Sant'Antioco, a hidden treasure

Sant'Antioco is the name of both a municipality and an island, located in the south west corner of Sardinia, in Sulcis zone, one of the least developed locations in the country. It looks out onto the beautiful Golfo di Palmas, with its crystal clear water, and the little, splendid, volcanic islands of Toro, Vacca, Vitello, that lie a little further out to sea, to the south, and onto San Pietro Island, to the north. Sant'Antioco and San Pietro Islands are some of the most magnificent in Sardinia. Sant'Antioco is the fourth largest island in Italy and covers an estimated 109 square kilometers. Santa Caterina links the island to the mainland of Sardinia (there, a beautiful roman bridge to see), so you can get here by car. It is the site of ancient Sulci, probably the second city of Sardinia in antiquity.

Today, Sant'Antioco offers a rich archeological heritage. Medieval shrines and a Necropolis (a burial site for stillborn children) can be seen. Interesting the catacombs at the base of the old church at St. Antioco. The museum hosts Roman and Phoenician jewelry, pottery and urns from the nearby Necropolis. From the Castello Sabaudo (su Forte su Pisu - sixteenth century) you can overlook the town of Sant'Antioco. The promenades are shaded by trees, bars, shops and cafes that come to life in the evenings. The port provides boat excursions around the island and to San Pietro (Carloforte). If you want to enjoy a slice of authentic Sardinian life, far from the bustling, tourist crowds of northern Sardinia, come here, and immerse yourself in a really magnificent natural scenery.

TripAdvisor gives this description: "Lovely beaches, panoramic views and mouthwatering meals are waiting for you on Sant'Antioco"


The island of Sant'Antioco was settled at least from the 5th millennium bc. The island houses menhirs, typical tombs (domus de janas and giants' tombs), nuraghes. The city was founded by the phoenicians, with the name of Solki: back to that time we have tophet (a children burial) and necropolis. Later it became a Carthaginian colony, then conquered by the Romans. Its name derives from St. Antiochus, martyred in 126 a.d. After the decline of the Roman Empire, Byzantines and Saracens, under whose attack inhabitants fled to more protected inner areas. Around the end of the first millennium, a new settlement was established by the Judge of Cagliari, and again abandoned after the end of the Giudicato.

Kingdom of Sardinia, created in XIV century, reigned on the island, more later acquired by archbishop of Cagliari. Spain, Aragon and Pisa also played a role in island history. In XVIII century Sant'Antioco was occupied by French troops: in this period it also suffered attacks by North African pirates. A complicated and rich history: many ancient peoples have left traces of their passage.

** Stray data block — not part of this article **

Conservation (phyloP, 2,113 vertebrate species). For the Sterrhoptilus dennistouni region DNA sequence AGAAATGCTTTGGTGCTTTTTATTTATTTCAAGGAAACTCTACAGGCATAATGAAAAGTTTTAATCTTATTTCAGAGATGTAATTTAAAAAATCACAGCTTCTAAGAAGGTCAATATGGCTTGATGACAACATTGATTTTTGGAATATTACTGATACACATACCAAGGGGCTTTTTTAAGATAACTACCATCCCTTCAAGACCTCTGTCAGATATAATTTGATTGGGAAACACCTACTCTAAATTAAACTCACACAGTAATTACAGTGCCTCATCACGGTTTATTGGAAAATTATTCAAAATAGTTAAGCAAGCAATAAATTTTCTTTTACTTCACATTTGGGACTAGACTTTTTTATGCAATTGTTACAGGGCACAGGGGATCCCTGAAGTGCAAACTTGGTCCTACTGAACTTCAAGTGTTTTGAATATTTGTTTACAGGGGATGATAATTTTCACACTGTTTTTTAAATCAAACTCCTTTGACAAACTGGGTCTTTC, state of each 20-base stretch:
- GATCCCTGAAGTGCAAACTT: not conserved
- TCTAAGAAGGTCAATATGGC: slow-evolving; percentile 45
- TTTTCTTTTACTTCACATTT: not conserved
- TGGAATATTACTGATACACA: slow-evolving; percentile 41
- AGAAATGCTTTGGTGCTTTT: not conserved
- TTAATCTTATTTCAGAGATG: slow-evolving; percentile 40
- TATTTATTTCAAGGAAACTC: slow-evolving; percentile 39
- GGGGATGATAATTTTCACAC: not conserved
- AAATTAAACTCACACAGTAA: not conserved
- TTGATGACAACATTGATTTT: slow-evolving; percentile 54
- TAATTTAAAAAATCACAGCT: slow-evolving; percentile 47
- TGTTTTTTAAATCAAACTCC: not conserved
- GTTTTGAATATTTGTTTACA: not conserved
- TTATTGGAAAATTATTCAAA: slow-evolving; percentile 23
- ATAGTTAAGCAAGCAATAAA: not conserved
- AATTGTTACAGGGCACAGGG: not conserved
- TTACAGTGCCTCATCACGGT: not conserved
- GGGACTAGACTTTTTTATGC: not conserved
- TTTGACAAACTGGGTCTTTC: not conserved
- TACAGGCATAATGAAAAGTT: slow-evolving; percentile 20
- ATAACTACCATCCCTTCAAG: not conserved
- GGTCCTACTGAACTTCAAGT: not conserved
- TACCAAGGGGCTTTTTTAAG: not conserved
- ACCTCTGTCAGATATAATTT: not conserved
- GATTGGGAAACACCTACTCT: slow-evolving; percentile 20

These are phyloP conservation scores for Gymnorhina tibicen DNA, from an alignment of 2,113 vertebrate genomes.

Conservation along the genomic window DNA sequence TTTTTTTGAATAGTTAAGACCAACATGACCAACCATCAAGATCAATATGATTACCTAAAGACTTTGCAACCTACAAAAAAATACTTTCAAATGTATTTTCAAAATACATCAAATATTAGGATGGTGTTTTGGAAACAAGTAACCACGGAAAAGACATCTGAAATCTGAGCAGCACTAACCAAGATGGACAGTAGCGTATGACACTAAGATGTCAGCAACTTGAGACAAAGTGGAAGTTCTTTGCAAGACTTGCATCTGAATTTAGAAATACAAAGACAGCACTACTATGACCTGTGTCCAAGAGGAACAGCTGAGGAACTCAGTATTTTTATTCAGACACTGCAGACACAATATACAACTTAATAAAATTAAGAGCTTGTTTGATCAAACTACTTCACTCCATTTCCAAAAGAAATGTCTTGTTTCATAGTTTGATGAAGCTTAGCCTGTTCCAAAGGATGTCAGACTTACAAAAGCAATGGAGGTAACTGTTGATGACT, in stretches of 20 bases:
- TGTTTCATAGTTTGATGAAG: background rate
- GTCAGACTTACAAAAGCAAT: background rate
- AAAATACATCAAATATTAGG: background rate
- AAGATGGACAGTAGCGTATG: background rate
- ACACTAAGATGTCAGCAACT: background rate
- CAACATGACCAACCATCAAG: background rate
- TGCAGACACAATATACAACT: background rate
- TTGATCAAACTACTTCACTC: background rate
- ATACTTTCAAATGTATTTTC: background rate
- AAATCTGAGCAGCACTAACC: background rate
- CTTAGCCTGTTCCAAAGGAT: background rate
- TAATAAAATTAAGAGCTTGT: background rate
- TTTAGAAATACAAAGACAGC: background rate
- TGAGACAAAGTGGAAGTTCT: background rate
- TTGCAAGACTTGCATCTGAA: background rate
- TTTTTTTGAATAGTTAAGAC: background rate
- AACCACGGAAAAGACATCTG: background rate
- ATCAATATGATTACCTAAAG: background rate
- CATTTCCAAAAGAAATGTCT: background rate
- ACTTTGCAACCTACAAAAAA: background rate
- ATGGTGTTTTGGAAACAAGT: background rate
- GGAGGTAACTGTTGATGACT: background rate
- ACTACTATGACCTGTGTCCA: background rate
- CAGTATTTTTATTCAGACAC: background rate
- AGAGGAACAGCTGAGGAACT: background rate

To see in Sant'Antioco:

The palaeo-christian Basilica of Sant'Antioco, restored in XI century, and catacombs dating as far back as the 6th century BC.

Phoenician and Punic necropolises

Ancient Acropolis

Ferruccio Barreca Archaelogical Museum

The ethnographical Museum

Roman bridge

Su Forte su Pisu

Menhir Su Para and Sa Mongia

Domus de Janas

Giants' Tomb

Su Semafuru


Torre Canai

Tower Chiara

Vigo Byssus Museum

To see in Calasetta:

A picturesque seaside town with a beautiful turist port, a number of excellent restaurants Calasetta Tower

Beaches, coves and rocky inlets:

Far away from the throngs of tourists and sun worshippers that clutter the upper Sardinia, Sant'Antioco offers a natural heaven of peace:

Maladroxia Beach (perfect for families, long sandy shoreline for kids; plenty of cafes, restaurants)

Cala Sapone (a small beach but great for swimming and snorkelling, kayak trips, great view, and the best sunset)

Coaquaddus (a unique location, great views, easy for families, well equipped beach)

Le Saline (shallow waters, safe for children)

Spiaggia Grande (the longest beach of the island)

Sottotorre (close to Calasetta town, nice place in off season, crowded in summer)

Cala Lunga (a hidden, secret cove, relatively quiet, with clear, still water)

Cala della Signora, o Cala Tuffi (between Cala Sapone and CalaLunga, rocky, small and cozy, a nice one...)

Capo Sperone (the southernmost point in the island: in front of you... the African coastline)

Peonia Rosa (pebble beach, in front of you Vacca Island, behind you a pine forest)

Is Pruinis (dog beach)

Spiaggia delle vasche (not for kids, it is difficult to reach, but it worths...)

Is Praneddas (a stunning natural stone arch, sculpted by the waves, absolutely to see, but difficult to find...)

Turri (pebble beach, caribbean colours and gorgeous view)

Portixeddu (crystal clear water, which shines in every shade of blue)

Porto Sciusciau (a wild one, awkward to reach by foot ... better by boat...)

Cala Grotta (snorkelling and jumping off the rocks)

Mangiabarche and Nido dei Passeri (a cliff over the sea, a lighthouse, San Pietro Island down there. Wonderful sunset)